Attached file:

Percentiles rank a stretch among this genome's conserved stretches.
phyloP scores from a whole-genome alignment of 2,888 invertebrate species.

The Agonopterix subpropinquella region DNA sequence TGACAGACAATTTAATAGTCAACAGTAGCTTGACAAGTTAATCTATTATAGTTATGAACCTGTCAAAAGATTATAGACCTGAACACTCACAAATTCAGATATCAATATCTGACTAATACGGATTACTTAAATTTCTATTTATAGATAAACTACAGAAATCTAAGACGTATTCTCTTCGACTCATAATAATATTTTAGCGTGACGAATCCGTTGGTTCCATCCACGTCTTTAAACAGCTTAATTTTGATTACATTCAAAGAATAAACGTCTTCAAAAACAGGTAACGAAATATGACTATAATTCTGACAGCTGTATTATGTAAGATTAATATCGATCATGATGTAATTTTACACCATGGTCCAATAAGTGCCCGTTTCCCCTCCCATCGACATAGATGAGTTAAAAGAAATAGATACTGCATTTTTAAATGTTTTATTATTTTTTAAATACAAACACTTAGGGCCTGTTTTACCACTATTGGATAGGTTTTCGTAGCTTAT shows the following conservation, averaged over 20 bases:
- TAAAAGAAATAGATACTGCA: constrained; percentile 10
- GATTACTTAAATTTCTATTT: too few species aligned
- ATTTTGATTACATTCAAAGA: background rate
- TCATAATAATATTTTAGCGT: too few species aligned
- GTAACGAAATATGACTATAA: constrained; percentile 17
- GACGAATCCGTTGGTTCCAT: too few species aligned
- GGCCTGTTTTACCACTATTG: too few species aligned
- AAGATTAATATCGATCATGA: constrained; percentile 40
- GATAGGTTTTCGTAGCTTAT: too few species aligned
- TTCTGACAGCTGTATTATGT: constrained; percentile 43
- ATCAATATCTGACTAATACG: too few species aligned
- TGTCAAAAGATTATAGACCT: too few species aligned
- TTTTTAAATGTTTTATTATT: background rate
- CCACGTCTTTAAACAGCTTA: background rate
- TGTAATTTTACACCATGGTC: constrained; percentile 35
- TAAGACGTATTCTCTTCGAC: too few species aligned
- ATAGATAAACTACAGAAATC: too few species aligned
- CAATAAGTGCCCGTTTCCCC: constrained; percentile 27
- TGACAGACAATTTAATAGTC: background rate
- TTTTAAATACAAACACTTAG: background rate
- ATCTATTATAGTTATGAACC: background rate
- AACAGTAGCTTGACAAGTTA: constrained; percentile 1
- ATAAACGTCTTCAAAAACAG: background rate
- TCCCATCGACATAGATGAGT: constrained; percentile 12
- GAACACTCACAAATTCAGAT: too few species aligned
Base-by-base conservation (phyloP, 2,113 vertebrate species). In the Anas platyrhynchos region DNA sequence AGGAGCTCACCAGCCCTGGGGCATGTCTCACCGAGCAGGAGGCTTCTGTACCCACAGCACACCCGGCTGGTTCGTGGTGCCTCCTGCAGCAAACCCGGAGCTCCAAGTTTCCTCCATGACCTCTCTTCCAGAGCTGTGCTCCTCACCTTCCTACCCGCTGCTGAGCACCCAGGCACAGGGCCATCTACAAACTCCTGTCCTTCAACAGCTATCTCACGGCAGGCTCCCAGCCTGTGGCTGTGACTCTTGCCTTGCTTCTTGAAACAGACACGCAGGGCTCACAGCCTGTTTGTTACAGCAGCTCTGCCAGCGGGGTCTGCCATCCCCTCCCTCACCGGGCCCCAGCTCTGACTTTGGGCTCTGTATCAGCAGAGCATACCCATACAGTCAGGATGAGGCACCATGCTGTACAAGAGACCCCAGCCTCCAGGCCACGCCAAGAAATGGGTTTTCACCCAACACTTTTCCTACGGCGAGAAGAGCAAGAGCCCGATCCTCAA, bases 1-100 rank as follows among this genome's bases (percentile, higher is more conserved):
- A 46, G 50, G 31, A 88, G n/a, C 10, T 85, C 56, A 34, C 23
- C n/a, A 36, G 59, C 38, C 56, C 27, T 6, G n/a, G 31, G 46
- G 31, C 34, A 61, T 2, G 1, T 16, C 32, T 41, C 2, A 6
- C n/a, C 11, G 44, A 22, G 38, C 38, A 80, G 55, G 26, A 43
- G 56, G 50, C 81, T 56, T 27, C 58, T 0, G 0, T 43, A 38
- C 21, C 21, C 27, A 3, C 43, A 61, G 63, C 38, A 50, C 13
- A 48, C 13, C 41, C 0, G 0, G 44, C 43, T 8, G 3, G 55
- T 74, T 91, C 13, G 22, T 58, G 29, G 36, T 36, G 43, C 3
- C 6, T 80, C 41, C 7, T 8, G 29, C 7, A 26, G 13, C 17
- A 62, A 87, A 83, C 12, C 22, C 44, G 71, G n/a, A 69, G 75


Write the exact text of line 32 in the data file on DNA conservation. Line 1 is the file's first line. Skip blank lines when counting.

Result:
- G 31, C 34, A 61, T 2, G 1, T 16, C 32, T 41, C 2, A 6